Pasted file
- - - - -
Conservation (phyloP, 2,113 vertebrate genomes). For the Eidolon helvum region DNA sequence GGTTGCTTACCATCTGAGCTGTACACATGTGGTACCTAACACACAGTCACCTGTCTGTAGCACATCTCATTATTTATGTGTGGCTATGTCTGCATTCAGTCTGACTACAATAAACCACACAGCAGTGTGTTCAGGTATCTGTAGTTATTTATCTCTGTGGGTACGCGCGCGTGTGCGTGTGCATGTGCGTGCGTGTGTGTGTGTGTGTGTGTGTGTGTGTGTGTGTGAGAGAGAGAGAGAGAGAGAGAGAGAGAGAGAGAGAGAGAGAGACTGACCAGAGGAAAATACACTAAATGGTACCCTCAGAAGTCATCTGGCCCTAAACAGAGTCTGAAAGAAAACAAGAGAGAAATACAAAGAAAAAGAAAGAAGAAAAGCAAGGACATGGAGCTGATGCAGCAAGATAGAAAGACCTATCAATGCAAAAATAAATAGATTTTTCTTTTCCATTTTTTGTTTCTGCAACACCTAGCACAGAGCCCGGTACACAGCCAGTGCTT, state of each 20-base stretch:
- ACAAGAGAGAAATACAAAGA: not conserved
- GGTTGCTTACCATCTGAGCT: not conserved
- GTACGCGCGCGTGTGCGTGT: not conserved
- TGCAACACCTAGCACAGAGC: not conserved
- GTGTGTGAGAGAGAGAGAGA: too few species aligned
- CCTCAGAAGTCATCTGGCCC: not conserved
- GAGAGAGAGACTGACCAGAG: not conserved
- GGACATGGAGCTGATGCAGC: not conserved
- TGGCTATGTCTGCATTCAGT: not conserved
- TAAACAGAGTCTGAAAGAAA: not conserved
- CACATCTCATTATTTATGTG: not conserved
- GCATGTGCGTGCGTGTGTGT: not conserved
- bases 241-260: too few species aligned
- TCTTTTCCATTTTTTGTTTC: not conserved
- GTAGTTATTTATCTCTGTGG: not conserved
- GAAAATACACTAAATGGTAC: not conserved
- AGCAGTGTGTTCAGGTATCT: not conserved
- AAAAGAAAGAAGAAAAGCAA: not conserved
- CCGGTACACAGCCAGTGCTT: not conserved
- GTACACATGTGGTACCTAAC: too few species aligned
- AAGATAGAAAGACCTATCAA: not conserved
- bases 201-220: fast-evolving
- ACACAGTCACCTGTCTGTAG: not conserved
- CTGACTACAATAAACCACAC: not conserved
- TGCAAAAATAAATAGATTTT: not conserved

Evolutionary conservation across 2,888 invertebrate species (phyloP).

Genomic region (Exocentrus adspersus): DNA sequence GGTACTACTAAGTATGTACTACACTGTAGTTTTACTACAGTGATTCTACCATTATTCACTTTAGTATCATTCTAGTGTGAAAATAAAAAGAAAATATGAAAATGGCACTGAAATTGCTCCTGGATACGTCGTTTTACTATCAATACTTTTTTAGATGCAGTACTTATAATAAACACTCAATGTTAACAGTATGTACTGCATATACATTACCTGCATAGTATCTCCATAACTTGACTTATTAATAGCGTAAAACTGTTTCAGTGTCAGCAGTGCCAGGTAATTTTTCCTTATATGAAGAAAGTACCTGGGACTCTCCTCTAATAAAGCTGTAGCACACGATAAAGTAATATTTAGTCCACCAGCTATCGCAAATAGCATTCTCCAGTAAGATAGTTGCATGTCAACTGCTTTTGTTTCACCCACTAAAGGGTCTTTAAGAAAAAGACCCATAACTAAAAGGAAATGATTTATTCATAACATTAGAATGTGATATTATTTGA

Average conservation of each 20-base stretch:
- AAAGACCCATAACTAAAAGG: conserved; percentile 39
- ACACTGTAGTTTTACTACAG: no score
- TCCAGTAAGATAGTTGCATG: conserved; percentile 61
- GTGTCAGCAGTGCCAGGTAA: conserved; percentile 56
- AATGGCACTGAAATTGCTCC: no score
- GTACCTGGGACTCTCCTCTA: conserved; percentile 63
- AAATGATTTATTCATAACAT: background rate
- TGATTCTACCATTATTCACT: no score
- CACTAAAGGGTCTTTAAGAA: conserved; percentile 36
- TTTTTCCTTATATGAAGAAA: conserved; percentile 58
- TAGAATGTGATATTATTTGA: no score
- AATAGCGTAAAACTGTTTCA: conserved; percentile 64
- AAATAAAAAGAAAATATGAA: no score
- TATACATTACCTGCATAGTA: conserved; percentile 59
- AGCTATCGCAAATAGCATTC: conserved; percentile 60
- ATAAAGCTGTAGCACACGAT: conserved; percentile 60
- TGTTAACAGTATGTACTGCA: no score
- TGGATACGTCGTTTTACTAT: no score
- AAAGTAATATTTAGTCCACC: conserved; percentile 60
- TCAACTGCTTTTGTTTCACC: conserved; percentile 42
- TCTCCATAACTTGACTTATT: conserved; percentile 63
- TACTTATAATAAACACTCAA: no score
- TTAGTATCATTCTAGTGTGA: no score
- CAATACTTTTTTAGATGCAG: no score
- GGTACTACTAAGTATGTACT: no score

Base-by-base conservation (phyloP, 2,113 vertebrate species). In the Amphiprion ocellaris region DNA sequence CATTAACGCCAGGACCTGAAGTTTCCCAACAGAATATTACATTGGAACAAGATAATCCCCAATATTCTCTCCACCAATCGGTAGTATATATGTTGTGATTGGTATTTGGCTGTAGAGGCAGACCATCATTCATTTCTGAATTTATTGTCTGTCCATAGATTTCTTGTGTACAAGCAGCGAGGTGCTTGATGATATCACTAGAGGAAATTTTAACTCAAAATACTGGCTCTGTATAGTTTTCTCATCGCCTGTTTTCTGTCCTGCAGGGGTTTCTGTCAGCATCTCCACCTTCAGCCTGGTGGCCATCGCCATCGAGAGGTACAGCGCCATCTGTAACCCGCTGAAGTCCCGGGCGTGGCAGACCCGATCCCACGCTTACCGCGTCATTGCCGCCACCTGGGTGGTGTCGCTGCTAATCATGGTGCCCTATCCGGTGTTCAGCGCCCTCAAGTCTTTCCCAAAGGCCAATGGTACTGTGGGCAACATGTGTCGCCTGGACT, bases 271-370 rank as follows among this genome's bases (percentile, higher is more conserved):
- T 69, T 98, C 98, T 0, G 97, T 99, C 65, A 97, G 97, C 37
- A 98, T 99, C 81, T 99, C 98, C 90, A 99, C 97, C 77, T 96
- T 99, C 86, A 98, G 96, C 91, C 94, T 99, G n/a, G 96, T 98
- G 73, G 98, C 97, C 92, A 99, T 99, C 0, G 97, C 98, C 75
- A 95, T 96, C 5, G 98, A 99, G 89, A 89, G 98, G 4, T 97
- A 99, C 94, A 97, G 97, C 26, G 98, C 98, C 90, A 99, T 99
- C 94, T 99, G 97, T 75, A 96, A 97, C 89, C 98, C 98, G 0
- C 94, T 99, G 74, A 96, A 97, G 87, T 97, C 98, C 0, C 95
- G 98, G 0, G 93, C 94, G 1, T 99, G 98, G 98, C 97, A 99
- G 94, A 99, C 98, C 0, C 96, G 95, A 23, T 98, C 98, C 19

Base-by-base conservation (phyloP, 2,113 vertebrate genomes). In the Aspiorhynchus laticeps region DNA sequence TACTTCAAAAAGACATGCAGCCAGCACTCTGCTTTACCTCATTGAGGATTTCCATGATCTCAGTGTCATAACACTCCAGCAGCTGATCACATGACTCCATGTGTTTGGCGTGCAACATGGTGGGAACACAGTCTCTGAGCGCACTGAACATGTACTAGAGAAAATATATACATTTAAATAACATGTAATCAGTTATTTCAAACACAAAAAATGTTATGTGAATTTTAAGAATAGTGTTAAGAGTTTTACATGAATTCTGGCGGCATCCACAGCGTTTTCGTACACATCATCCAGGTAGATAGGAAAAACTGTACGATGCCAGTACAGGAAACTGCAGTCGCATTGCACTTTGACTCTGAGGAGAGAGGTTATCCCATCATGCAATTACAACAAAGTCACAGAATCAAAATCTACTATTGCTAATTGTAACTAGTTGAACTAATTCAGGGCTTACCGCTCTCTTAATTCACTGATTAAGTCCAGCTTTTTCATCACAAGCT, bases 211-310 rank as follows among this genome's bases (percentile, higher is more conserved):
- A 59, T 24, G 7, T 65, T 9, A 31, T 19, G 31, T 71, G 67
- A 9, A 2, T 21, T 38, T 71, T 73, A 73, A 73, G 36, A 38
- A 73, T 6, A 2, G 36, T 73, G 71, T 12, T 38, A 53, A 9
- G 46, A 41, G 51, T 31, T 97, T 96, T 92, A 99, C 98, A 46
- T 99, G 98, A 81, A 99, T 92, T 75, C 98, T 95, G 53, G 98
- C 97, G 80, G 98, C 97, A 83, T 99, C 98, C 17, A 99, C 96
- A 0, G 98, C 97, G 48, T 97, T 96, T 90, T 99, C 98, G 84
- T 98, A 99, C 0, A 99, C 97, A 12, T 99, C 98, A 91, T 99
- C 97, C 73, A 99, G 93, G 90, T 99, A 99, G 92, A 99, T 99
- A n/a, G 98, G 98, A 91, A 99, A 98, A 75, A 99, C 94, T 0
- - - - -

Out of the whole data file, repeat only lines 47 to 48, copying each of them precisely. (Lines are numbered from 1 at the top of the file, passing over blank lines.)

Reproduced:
- TGGATACGTCGTTTTACTAT: no score
- AAAGTAATATTTAGTCCACC: conserved; percentile 60